Valsamma Eapen

UNSW Sydney Australia

Valsamma Eapen is Professor & Chair of Infant, Child and Adolescent Psychiatry at the University of New South Wales (UNSW) and Head of the Academic Unit of Child Psychiatry, South West Sydney (AUCS), Australia. Professor Eapen graduated from Kerala, India and continued her postgraduate training in India (NIMHANS) and the UK. She completed her Child Psychiatry training through the Great Ormond Street Hospital Scheme, and PhD work at the National Hospital for Neurology and Neurosurgery, Queen Square, London. She started her academic career at the University College London, UK and then moved to the UAE University, where she was Professor of Child Psychiatry prior to taking up her current position in 2008. As a Child Psychiatrist with special expertise in neurodevelopmental disorders, her research interests include Tourette Syndrome, Autism, and ADHD, and her research has included epidemiological, genetic and clinical aspects of these disorders. Her other areas of research include neurobiology of attachment and separation anxiety disorder as well as developmental trajectory in normal and abnormal development.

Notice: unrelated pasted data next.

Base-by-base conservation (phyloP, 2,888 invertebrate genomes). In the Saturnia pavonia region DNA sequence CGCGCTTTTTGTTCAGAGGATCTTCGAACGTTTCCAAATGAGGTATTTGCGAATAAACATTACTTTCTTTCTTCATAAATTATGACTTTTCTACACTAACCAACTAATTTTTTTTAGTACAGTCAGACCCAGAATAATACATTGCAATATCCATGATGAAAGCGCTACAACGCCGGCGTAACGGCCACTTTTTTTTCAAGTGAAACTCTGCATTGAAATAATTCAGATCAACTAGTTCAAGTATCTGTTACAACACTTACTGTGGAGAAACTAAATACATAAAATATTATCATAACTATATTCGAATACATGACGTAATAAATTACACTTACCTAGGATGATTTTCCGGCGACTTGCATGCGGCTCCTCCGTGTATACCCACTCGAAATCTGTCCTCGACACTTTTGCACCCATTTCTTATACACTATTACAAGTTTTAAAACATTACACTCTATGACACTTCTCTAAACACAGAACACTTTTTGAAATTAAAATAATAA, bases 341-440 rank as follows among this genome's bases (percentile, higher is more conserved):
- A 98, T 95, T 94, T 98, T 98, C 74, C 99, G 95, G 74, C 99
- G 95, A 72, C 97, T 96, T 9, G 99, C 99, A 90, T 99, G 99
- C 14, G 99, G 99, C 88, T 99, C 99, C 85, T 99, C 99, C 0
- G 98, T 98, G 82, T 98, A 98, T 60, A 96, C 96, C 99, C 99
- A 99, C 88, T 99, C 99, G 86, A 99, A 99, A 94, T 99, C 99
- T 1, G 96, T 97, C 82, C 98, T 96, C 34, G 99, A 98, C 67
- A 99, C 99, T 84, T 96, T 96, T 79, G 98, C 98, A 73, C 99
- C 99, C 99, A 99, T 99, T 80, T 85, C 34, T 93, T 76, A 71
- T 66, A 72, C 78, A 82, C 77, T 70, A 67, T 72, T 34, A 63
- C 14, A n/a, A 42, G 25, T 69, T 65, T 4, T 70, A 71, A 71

Valsamma Eapen

1books edited

1chapters authored

Latest work with IntechOpen by Valsamma Eapen

The book covers some of the key research developments in autism and brings together the current state of evidence on the neurobiologic understanding of this intriguing disorder. The pathogenetic mechanisms are explored by contributors from diverse perspectives including genetics, neuroimaging, neuroanatomy, neurophysiology, neurochemistry, neuroimmunology, neuroendocrinology, functional organization of the brain and clinical applications from the role of diet to vaccines. It is hoped that understanding these interconnected neurobiological systems, the programming of which is genetically modulated during neurodevelopment and mediated through a range of neuropeptides and interacting neurotransmitter systems, would no doubt assist in developing interventions that accommodate the way the brains of individuals with autism function. In keeping with the multimodal and diverse origins of the disorder, a wide range of topics is covered and these include genetic underpinnings and environmental modulation leading to epigenetic changes in the aetiology; neural substrates, potential biomarkers and endophenotypes that underlie clinical characteristics; as well as neurochemical pathways and pathophysiological mechanisms that pave the way for therapeutic interventions.

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